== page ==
PETALUMA, CA, Feb. 6, 2017 – Mention the word “despotism” to most people and it will likely conjure up stark images of political, military, or religious suppression and aggression, both past and present. And yet, as important as it is to confront such evil whenever and wherever it appears, the repression that appears in our own thinking remains an even more insidious enemy.
“Legally to abolish unpaid servitude in the United States was hard; but the abolition of mental slavery is a more difficult task,” writes Christian reformer Mary Baker Eddy. “The despotic tendencies, inherent in mortal mind and always germinating in new forms of tyranny, must be rooted out through the action of the divine Mind.”
There is not a person on this planet who has not felt, to a greater or lesser extent, the effects of mental slavery – that fear-based outlook on life that keeps us from living in accord with our better, more inspired, instincts. And yet, it would appear that we are far more inclined to resist some outward injustice – as valid as that may be – than we are that deceitful inner voice, forever insisting that whatever is standing in the way of our progress is somehow insurmountable.
The effects are myriad – discouragement, hopelessness, and so on – but felt perhaps most palpably in the form of disease. “Disease is a thing of thought manifested on the body,” asserts Eddy, “and fear is the procurator of the thought which causes sickness and suffering.”
I recall a time a decade or so ago when my back and leg became gripped with pain, the result, I soon discovered, of a herniated disc in my spine. I could barely get in and out of bed and had trouble walking. A typical response, I suppose, might have been to pick up some pain medication at the local drugstore, stay off my feet, and simply wait it out. As helpful as that might be for some, I chose instead to pray.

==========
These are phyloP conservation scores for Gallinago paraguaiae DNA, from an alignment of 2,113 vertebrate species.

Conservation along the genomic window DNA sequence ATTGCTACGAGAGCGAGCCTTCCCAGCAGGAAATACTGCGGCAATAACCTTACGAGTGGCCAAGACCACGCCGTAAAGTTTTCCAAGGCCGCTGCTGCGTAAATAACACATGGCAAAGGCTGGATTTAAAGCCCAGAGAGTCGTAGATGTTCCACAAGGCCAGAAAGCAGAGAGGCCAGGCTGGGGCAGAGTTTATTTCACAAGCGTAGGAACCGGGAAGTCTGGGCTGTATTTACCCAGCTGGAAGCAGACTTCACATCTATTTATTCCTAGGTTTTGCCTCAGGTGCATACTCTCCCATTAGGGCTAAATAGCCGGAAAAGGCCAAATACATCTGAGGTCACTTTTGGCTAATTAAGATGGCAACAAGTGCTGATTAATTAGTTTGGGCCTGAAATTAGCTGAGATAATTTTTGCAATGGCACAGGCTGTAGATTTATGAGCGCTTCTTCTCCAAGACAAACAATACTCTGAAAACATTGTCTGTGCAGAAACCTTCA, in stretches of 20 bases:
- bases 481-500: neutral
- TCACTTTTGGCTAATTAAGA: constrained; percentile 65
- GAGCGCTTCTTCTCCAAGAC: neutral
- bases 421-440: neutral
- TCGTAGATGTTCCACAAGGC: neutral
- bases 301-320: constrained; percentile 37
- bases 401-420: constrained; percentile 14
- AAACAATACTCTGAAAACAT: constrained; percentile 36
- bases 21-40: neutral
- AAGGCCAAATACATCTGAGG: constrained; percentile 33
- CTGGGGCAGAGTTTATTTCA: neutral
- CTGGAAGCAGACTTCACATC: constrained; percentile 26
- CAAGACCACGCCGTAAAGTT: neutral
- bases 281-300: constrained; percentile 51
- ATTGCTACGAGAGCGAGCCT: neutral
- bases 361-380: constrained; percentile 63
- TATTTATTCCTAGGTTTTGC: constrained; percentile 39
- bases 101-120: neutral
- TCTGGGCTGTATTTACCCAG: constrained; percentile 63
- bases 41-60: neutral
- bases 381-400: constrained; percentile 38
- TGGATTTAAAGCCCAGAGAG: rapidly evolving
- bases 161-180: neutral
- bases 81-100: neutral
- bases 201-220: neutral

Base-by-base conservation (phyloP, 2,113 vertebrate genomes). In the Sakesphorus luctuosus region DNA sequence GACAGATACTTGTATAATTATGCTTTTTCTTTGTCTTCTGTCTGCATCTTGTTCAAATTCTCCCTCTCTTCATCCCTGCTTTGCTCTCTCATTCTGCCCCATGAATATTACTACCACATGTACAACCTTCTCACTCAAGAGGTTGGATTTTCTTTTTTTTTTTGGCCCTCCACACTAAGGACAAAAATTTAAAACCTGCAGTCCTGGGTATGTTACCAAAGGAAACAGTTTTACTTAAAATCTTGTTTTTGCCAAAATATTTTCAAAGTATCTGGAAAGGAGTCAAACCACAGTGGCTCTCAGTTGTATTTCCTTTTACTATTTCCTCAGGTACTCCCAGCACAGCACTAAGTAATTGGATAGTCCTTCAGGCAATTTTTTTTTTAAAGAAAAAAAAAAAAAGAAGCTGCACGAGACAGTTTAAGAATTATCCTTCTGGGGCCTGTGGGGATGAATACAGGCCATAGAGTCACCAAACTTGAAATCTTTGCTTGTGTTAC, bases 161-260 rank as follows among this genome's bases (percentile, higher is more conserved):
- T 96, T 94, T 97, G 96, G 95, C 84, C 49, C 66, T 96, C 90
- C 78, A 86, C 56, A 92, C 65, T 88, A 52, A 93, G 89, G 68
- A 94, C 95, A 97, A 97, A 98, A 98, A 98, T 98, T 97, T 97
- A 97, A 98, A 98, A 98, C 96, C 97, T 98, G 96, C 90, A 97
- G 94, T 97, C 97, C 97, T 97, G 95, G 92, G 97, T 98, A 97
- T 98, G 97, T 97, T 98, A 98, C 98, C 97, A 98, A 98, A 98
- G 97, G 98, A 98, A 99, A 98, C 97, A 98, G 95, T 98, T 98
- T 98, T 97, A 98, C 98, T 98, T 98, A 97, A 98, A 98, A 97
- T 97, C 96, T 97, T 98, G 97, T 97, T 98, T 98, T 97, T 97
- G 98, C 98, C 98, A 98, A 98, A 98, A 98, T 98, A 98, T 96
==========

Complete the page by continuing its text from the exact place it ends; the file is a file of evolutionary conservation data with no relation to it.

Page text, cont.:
Although there are times when I have reached out with a heartfelt, “God help me!” with some expectation of getting better, the prayer in this instance required a deeper understanding of God’s presence and power to change both my mental and physical condition. It was more a matter of being consciously open to whatever God or divine Mind, to use Eddy’s term, had to tell me about my spiritual identity. As it turned out, what I heard had nothing to do with my body and everything to do with my relationship with others.
As I was praying, I could see that I had become fixated on the deep political divide at that time, and the all-too-frequent evidence I was seeing of this in my own experience – the heated discussions, the posturing, and so on. Mostly, though, it was the persistent anxiety I felt about bringing up certain topics of conversation for fear of creating an uncomfortable situation for others and myself.
That was part one of my prayer – being receptive to what this divine Mind I was praying to and with was revealing to me about the real source of my discomfort. Part two was the vastly more uplifting realization that the divine Mind was something shared by one and all, and that human opinion, no matter how divergent, didn’t have the power to separate me from my family and friends or cause me to care for them any less. The next thing I knew, the pain in my back and leg had completely subsided and has never returned.
If I had to distill this victory over inner/mental slavery down to just one word, I would have to go with love – love for God and love for my fellow man demanding to be expressed in the midst of so much fear and division. Was this love something I forced on myself? Hardly. As it says in the Bible, “We love because he [God] first loved us.” Love is our most natural inclination, and our surest defense against any and all forms of tyranny.
Eric Nelson writes about the link between consciousness and health from his perspective as a practitioner of Christian Science. He also serves as the media and legislative spokesperson for Christian Science in Northern California. Follow him on Twitter @norcalcs. Continue the conversation on Facebook.